This past Spring, Quebec’s Ministry of Natural Resources—without meaningfully consulting the Algonquins of Barriere Lake—issued permits for the 2013-14 operating year to Resolute Forest Products and other large logging companies who have subsequently clear-cut vast tracts of the forest this past summer and fall, up to last week, when the Algonquins stopped the unauthorized logging, which has been taking place in violation of signed Agreements with the First Nation.

Resolute Forest Products and other logging companies have already damaged many sensitive area sites on the Barriere Lake Trilateral Agreement Territory, including sensitive area sites which the Quebec Ministry of Natural Resources and the logging companies know to be of particular cultural and ecological importance.

Today the Algonquins have erected a Land Protection camp within the La Verendrye Wildlife Reserve at the Poigan sector, to stop unauthorized logging from damaging Algonquin cultural sites and critical wildlife habitat until an already agreed upon Measures to Harmonize Process is re-established on an urgent basis. The Algonquins of Barriere Lake are demanding that the Quebec government:

  • Cooperate in a measures to harmonize process to identify and protect cultural and ecological sites.
  • Honour the 1991 landmark Barriere Lake Trilateral Agreement and related 1998 Agreement with Quebec on Co-Management and Resource Revenue Sharing among other issues.

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Activists lockdown to tar sands megaload shipments in Oregon

December 1, 2013. Source: Portland Rising Tide

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Near the Port of Umatilla two people locked down to a megaload of equipment bound for the Alberta tar sands halting its departure from the Port of Umatilla as tribal members and climate justice groups rallied nearby. The two were later removed from the truck and arrested. The equipment, a 901,000 lb. water purifier 22 feet wide, 18 feet tall and 376 feet in length was met by fifty people and was prevented from departing. Around midnight work was called off and the shipment remains at the port. It had planned to leave the Port of Umatilla, head south on 395, then east on 26 on Sunday night.

This week’s protest was larger than a similar protest last week as news of the shipment has spread throughout the region. An estimated 50 people greeted the megaload with signs as it’s schedule departure time neared. Before it could depart two participants locked themselves to the trucks hauling the megaload, the first time the shipments have been blockaded in this way. This is the first of three megaloads the Hillsboro, OR based shipping company Omega Morgan has scheduled to move through the region in December and January. Similar loads sparked major protests moving through Idaho and Montana including a blockade by the Nez Pierce tribe in August.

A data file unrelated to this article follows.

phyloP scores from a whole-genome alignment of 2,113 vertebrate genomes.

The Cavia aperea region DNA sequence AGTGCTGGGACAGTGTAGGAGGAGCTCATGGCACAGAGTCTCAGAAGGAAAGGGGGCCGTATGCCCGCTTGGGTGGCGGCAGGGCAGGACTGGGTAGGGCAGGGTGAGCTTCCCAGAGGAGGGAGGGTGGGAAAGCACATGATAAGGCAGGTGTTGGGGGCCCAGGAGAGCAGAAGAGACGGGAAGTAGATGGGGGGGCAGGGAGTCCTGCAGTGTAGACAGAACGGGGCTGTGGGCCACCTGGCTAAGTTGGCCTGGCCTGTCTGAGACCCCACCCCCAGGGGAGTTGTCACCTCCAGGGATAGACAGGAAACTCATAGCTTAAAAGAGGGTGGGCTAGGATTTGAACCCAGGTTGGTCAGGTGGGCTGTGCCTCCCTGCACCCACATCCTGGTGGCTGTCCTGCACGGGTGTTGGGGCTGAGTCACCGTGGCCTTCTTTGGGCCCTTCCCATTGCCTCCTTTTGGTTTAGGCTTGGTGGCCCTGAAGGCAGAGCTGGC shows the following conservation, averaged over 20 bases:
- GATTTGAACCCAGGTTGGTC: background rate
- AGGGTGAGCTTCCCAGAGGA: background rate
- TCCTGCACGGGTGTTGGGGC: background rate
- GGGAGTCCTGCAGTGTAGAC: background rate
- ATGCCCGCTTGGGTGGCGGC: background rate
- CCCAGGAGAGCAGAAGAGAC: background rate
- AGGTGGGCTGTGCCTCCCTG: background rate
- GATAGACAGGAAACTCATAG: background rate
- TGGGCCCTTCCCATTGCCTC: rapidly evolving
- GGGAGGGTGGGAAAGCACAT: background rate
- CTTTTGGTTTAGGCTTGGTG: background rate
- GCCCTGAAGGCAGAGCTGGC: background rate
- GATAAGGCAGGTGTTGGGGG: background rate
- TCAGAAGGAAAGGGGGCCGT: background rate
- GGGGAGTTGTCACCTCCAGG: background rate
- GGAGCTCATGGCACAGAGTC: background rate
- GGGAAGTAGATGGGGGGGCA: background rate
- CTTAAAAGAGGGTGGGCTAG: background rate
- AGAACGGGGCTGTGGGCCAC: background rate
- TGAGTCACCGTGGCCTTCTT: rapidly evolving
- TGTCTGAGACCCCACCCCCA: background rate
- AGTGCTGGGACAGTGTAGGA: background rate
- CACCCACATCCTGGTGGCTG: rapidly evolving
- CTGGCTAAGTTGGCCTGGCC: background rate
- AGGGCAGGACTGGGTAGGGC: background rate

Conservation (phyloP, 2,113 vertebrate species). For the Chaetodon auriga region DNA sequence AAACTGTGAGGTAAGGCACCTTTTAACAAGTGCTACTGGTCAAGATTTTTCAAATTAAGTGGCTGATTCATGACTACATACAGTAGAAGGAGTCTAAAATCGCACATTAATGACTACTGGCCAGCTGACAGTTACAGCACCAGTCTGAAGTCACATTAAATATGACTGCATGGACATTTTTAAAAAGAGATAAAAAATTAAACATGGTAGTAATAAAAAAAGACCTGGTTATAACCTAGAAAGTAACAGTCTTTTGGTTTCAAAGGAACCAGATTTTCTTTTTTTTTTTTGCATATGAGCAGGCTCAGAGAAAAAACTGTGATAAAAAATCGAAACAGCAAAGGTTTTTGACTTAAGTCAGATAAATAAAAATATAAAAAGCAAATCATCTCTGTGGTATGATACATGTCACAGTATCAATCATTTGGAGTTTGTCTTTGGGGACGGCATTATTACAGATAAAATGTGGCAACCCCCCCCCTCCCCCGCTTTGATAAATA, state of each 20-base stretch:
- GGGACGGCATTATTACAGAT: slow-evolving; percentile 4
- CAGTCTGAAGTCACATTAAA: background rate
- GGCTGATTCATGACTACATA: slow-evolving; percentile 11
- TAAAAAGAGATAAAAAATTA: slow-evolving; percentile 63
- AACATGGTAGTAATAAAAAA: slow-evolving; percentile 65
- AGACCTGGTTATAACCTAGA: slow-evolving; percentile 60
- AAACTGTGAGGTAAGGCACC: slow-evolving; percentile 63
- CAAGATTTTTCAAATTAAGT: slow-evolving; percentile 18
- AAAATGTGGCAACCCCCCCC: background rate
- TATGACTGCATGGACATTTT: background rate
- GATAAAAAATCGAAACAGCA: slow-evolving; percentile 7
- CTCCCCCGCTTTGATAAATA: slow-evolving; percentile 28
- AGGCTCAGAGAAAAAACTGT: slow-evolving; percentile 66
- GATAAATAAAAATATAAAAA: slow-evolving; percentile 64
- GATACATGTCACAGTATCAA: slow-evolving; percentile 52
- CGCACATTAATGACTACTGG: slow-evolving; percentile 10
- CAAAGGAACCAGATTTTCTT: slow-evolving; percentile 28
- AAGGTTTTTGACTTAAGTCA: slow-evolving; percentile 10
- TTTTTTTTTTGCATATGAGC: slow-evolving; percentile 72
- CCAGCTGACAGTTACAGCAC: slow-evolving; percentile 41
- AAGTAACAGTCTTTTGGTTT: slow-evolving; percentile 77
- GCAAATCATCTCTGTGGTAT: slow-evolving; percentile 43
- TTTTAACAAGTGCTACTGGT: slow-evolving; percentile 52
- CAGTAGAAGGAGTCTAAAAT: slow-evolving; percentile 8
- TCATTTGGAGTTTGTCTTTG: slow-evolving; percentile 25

Groups organizing the protest, including chapters of Rising Tide and 350.org, oppose the shipments due to the final use of the equipment in the expansion of the Alberta tar sands. This expansion would supply oil for the controversial Keystone XL and other pipelines and many have called the tar sands most destructive industrial project on earth. Umatilla Tribal Member Shana Radford said, “We have responsibility for what happens on our lands, but there are no boundaries for air, the carbon dioxide this equipment would create affects us all. The Nez Pierce tribe said no to megaloads, and so should we.”

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Historic Haida Gwaii totem raising celebrates protection from logging

By Damien Gillis, October 24, 2013. Source: The Common Sense Canadian

A new video from Parks Canada follows the carving and raising of a 42-foot totem pole on Haida Gwaii this past summer. The first pole raising there in 130 years, it commemorates the 20-year anniversary of the creation of Gwaii Haanas National Park.

The Gwaii Haanas Legacy Pole was raised on August 15, 2013, at Hlk’yah GawGa (Windy Bay) on Lyell Island  before a crowd of 400.

“Monumental poles are more than just art. They hold histories, they mark events and they tell stories,” explains artist Jaalen Edenshaw, whose design was chosen by a selection committee made up of a hereditary chief, two Haida citizens, a carver and two Gwaii Haanas staff members. Proposals were submitted without names attached, evaluated solely on their story and design.

In the video, Jaalen shows the different stories carved into the impressive pole, including one which symbolizes the 1980s blockade which protected the region from logging and led to the creation of Gwaii Haanas National Park. Another carved feature recognizes the formative influence of earthquakes on Haida Gwaii, which saw its famed hot springs dry up following seismic activity a year ago.